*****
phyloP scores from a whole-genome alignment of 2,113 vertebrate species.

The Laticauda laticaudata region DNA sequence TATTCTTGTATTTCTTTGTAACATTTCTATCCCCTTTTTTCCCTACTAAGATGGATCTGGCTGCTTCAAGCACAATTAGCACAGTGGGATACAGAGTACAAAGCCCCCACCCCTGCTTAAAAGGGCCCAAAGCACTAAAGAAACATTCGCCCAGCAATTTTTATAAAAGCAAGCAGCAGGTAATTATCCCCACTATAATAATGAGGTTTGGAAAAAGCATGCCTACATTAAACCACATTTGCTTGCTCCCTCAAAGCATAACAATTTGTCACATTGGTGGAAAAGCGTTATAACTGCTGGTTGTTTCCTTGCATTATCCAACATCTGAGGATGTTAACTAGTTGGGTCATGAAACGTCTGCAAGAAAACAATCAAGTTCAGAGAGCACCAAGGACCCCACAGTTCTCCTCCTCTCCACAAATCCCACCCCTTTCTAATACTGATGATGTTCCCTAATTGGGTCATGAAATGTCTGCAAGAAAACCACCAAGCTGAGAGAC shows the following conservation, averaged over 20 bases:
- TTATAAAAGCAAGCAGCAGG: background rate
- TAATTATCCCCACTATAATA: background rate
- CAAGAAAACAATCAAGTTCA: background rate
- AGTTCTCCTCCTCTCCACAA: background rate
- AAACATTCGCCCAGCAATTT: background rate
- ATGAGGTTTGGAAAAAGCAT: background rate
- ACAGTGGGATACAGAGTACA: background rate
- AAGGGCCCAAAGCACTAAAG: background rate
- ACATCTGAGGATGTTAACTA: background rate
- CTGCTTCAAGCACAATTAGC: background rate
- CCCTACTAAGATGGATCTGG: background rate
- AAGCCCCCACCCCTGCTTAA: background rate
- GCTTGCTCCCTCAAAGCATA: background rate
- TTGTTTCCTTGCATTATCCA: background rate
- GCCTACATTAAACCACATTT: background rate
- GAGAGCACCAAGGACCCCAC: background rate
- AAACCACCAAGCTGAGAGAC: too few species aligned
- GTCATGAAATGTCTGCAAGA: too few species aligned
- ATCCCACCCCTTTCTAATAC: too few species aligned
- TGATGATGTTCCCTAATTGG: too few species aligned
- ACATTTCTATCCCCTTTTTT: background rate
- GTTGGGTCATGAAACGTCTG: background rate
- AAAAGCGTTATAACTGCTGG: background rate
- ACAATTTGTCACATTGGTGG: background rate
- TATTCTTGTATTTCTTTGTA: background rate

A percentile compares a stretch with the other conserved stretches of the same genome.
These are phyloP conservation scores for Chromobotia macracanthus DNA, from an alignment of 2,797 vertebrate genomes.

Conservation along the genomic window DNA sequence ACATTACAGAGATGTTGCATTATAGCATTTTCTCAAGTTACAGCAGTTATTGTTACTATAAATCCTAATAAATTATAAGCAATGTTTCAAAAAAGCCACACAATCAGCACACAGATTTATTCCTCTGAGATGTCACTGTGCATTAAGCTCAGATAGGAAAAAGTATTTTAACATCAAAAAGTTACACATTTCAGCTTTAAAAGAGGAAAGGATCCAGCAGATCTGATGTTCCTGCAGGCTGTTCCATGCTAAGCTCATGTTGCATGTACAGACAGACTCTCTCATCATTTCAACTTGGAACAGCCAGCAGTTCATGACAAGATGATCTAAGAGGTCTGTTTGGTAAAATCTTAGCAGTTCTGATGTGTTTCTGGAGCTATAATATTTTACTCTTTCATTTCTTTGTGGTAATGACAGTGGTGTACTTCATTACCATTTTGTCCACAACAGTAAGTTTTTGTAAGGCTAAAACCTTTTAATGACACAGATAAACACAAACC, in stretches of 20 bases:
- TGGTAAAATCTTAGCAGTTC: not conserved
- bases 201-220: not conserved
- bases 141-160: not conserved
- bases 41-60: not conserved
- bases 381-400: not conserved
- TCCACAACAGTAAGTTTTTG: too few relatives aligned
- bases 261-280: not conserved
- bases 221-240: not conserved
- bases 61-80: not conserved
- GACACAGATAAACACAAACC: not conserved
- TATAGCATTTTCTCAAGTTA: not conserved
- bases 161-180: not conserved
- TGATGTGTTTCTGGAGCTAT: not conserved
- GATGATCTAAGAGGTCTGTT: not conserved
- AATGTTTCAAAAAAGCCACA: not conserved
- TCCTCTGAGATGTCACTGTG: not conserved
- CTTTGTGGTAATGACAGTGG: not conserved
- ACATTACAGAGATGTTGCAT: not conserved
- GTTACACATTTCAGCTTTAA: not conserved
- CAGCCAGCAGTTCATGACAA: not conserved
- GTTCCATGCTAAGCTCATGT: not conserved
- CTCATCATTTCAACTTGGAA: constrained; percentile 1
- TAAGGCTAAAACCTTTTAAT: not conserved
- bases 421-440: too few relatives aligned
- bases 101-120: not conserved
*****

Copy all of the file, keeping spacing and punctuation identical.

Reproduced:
phyloP scores from a whole-genome alignment of 2,113 vertebrate species.

The Laticauda laticaudata region DNA sequence TATTCTTGTATTTCTTTGTAACATTTCTATCCCCTTTTTTCCCTACTAAGATGGATCTGGCTGCTTCAAGCACAATTAGCACAGTGGGATACAGAGTACAAAGCCCCCACCCCTGCTTAAAAGGGCCCAAAGCACTAAAGAAACATTCGCCCAGCAATTTTTATAAAAGCAAGCAGCAGGTAATTATCCCCACTATAATAATGAGGTTTGGAAAAAGCATGCCTACATTAAACCACATTTGCTTGCTCCCTCAAAGCATAACAATTTGTCACATTGGTGGAAAAGCGTTATAACTGCTGGTTGTTTCCTTGCATTATCCAACATCTGAGGATGTTAACTAGTTGGGTCATGAAACGTCTGCAAGAAAACAATCAAGTTCAGAGAGCACCAAGGACCCCACAGTTCTCCTCCTCTCCACAAATCCCACCCCTTTCTAATACTGATGATGTTCCCTAATTGGGTCATGAAATGTCTGCAAGAAAACCACCAAGCTGAGAGAC shows the following conservation, averaged over 20 bases:
- TTATAAAAGCAAGCAGCAGG: background rate
- TAATTATCCCCACTATAATA: background rate
- CAAGAAAACAATCAAGTTCA: background rate
- AGTTCTCCTCCTCTCCACAA: background rate
- AAACATTCGCCCAGCAATTT: background rate
- ATGAGGTTTGGAAAAAGCAT: background rate
- ACAGTGGGATACAGAGTACA: background rate
- AAGGGCCCAAAGCACTAAAG: background rate
- ACATCTGAGGATGTTAACTA: background rate
- CTGCTTCAAGCACAATTAGC: background rate
- CCCTACTAAGATGGATCTGG: background rate
- AAGCCCCCACCCCTGCTTAA: background rate
- GCTTGCTCCCTCAAAGCATA: background rate
- TTGTTTCCTTGCATTATCCA: background rate
- GCCTACATTAAACCACATTT: background rate
- GAGAGCACCAAGGACCCCAC: background rate
- AAACCACCAAGCTGAGAGAC: too few species aligned
- GTCATGAAATGTCTGCAAGA: too few species aligned
- ATCCCACCCCTTTCTAATAC: too few species aligned
- TGATGATGTTCCCTAATTGG: too few species aligned
- ACATTTCTATCCCCTTTTTT: background rate
- GTTGGGTCATGAAACGTCTG: background rate
- AAAAGCGTTATAACTGCTGG: background rate
- ACAATTTGTCACATTGGTGG: background rate
- TATTCTTGTATTTCTTTGTA: background rate

A percentile compares a stretch with the other conserved stretches of the same genome.
These are phyloP conservation scores for Chromobotia macracanthus DNA, from an alignment of 2,797 vertebrate genomes.

Conservation along the genomic window DNA sequence ACATTACAGAGATGTTGCATTATAGCATTTTCTCAAGTTACAGCAGTTATTGTTACTATAAATCCTAATAAATTATAAGCAATGTTTCAAAAAAGCCACACAATCAGCACACAGATTTATTCCTCTGAGATGTCACTGTGCATTAAGCTCAGATAGGAAAAAGTATTTTAACATCAAAAAGTTACACATTTCAGCTTTAAAAGAGGAAAGGATCCAGCAGATCTGATGTTCCTGCAGGCTGTTCCATGCTAAGCTCATGTTGCATGTACAGACAGACTCTCTCATCATTTCAACTTGGAACAGCCAGCAGTTCATGACAAGATGATCTAAGAGGTCTGTTTGGTAAAATCTTAGCAGTTCTGATGTGTTTCTGGAGCTATAATATTTTACTCTTTCATTTCTTTGTGGTAATGACAGTGGTGTACTTCATTACCATTTTGTCCACAACAGTAAGTTTTTGTAAGGCTAAAACCTTTTAATGACACAGATAAACACAAACC, in stretches of 20 bases:
- TGGTAAAATCTTAGCAGTTC: not conserved
- bases 201-220: not conserved
- bases 141-160: not conserved
- bases 41-60: not conserved
- bases 381-400: not conserved
- TCCACAACAGTAAGTTTTTG: too few relatives aligned
- bases 261-280: not conserved
- bases 221-240: not conserved
- bases 61-80: not conserved
- GACACAGATAAACACAAACC: not conserved
- TATAGCATTTTCTCAAGTTA: not conserved
- bases 161-180: not conserved
- TGATGTGTTTCTGGAGCTAT: not conserved
- GATGATCTAAGAGGTCTGTT: not conserved
- AATGTTTCAAAAAAGCCACA: not conserved
- TCCTCTGAGATGTCACTGTG: not conserved
- CTTTGTGGTAATGACAGTGG: not conserved
- ACATTACAGAGATGTTGCAT: not conserved
- GTTACACATTTCAGCTTTAA: not conserved
- CAGCCAGCAGTTCATGACAA: not conserved
- GTTCCATGCTAAGCTCATGT: not conserved
- CTCATCATTTCAACTTGGAA: constrained; percentile 1
- TAAGGCTAAAACCTTTTAAT: not conserved
- bases 421-440: too few relatives aligned
- bases 101-120: not conserved